You are here
The deal, which includes a £100-million Boeing maintenance, training and logistics facility in Moray in the northeast of Scotland to support the P-8s in service, will sustain around 2,000 jobs in the UK and cost £3 billion over their first ten years in service. The current plan is for the first two British P-8s to arrive at RAF Lossiemouth in Scotland in 2019, with three more to follow in 2020 and the final four in 2021. However, this schedule may slip by six months to a year, depending on how fast the infrastructure can be built to handle the new US-standard aircraft at Lossiemouth; original planning assumptions for a 2019 in-service date had anticipated an earlier commitment by the government than July 2016.
There are many in the UK who would have been more comfortable with an open selection competition process for the maritime patrol aircraft (MPA), and who assert that even if the ambitious 2019 in-service date was a deciding factor – thereby giving Boeing a decisive advantage – a competition process could still have been accommodated. Still, since the P-8 has now been purchased, the much more interesting question is what does this mean for UK defence capabilities?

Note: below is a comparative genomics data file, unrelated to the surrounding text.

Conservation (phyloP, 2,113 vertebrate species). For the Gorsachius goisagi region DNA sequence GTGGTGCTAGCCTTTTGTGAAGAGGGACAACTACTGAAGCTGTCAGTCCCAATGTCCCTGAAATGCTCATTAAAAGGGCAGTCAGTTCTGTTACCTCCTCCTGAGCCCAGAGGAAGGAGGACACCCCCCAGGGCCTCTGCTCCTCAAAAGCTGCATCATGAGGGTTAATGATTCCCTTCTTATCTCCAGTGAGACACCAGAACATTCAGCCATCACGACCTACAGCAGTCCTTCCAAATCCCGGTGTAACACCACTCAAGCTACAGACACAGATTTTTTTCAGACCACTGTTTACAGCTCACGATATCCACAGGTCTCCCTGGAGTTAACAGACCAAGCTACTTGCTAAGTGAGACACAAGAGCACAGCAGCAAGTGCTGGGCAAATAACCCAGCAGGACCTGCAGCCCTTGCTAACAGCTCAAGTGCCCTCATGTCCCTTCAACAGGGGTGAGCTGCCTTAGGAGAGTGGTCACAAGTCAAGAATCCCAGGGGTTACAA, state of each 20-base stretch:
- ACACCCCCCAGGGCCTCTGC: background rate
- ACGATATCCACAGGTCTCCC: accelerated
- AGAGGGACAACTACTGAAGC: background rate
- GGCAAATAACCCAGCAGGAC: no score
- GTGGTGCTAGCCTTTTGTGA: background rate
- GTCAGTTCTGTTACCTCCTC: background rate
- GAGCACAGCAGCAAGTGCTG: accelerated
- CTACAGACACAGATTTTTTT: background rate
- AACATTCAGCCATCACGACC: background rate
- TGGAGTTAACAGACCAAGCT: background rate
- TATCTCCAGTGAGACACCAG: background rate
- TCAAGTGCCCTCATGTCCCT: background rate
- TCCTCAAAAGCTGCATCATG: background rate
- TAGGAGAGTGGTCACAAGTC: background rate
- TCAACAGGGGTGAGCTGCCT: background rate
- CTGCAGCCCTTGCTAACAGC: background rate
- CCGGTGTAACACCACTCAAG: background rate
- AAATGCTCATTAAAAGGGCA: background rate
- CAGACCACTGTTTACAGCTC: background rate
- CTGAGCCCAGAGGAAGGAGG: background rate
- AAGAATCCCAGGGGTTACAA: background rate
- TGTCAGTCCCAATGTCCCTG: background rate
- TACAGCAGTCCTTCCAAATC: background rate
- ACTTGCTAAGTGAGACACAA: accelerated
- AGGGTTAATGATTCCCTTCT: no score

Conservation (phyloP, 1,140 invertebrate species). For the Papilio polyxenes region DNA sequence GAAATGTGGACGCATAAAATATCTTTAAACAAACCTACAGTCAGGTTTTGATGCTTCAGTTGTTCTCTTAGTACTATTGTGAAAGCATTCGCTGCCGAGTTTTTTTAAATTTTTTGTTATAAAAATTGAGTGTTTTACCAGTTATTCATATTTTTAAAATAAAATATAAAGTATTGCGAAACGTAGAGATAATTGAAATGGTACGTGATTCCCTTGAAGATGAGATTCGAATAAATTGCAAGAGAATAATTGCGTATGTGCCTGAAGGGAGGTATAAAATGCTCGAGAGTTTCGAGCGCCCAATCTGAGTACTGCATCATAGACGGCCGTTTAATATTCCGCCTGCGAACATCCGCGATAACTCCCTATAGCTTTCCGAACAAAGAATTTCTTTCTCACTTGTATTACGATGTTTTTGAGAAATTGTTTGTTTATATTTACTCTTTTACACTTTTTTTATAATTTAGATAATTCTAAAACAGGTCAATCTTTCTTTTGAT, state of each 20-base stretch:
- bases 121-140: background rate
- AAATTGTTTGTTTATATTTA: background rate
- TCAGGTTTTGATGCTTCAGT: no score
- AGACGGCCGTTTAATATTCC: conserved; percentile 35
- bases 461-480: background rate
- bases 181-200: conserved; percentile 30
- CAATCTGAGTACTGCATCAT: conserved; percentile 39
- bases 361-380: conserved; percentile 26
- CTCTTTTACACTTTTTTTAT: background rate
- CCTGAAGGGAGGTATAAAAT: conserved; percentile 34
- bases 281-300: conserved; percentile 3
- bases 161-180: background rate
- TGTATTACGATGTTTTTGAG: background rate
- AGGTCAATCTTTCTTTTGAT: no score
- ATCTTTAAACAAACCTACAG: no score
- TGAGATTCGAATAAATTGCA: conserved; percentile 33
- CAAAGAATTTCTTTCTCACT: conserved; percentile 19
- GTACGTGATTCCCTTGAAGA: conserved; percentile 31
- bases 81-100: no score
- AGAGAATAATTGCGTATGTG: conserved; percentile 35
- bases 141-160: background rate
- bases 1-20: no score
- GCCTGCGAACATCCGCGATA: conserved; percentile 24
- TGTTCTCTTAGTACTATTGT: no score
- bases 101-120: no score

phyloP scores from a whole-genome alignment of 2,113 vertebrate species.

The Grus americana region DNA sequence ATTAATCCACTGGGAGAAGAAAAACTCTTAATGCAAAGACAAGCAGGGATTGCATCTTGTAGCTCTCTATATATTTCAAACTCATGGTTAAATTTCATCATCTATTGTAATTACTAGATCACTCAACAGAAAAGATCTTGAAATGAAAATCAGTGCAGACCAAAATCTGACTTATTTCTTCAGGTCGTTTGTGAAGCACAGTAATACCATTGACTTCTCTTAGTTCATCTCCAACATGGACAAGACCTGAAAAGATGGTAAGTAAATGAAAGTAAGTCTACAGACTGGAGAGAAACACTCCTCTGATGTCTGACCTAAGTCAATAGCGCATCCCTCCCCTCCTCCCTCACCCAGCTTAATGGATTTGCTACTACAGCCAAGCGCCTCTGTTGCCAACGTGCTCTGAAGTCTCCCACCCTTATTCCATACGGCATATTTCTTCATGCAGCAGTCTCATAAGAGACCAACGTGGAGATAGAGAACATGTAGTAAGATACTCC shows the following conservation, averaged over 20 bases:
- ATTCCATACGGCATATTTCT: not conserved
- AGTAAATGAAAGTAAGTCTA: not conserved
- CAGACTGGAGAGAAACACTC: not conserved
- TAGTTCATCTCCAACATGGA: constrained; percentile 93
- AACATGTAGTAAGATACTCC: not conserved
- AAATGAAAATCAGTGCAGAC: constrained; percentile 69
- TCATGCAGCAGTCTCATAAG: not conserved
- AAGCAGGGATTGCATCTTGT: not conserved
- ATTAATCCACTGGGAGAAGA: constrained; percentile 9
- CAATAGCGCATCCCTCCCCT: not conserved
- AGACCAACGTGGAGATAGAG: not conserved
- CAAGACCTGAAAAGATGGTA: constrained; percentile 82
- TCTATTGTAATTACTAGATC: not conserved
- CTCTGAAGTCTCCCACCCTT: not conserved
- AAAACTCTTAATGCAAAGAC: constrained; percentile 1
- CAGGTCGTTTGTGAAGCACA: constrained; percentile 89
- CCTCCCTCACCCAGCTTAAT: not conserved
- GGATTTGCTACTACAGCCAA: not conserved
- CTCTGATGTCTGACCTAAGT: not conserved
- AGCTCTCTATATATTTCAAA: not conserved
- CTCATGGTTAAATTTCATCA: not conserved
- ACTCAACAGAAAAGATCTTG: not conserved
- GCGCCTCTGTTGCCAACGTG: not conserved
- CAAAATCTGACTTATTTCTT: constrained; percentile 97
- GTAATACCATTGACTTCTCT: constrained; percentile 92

The MPAs’ role has long been of paramount importance for the UK’s defence and security. The UK’s geographic situation as an island nation leaves it dependent on sea lines of communication for both trade, resupply and power projection. Furthermore, because of the requirement for Russian submarines to transit the so-called ‘GI–UK gap’, an area in the northern Atlantic Ocean on both sides of Iceland which forms a natural choke point, the UK’s anti-submarine capabilities have traditionally been a core part of NATO’s collective defence mechanism. In addition, the fact that the UK’s sole nuclear missile system is submarine-based means that the greatest threat to its strategic deterrent is from Russian submarines, and that the most effective method of locating and co-ordinating attacks on those submarines is an MPA capability. The Royal Navy does not have sufficient anti-submarine forces in the surface or attack submarine fleet to adequately ensure the safety of its Vanguard-class ballistic missile submarines (SSBNs) and Queen Elizabeth-class carriers, whilst also maintaining assets on stations near the Falkland Islands, in the Gulf and in the Far East, as required by the government’s current wider global commitments. Furthermore, without MPA support to quickly search a wide area of water with sonobuoy patterns and guide other forces onto suspected ‘contacts’, surface warships and even nuclear attack submarines like the Royal Navy’s Astute class can find it very difficult to reliably find, shadow and maintain contact with modern rival submarines in large ocean expanses.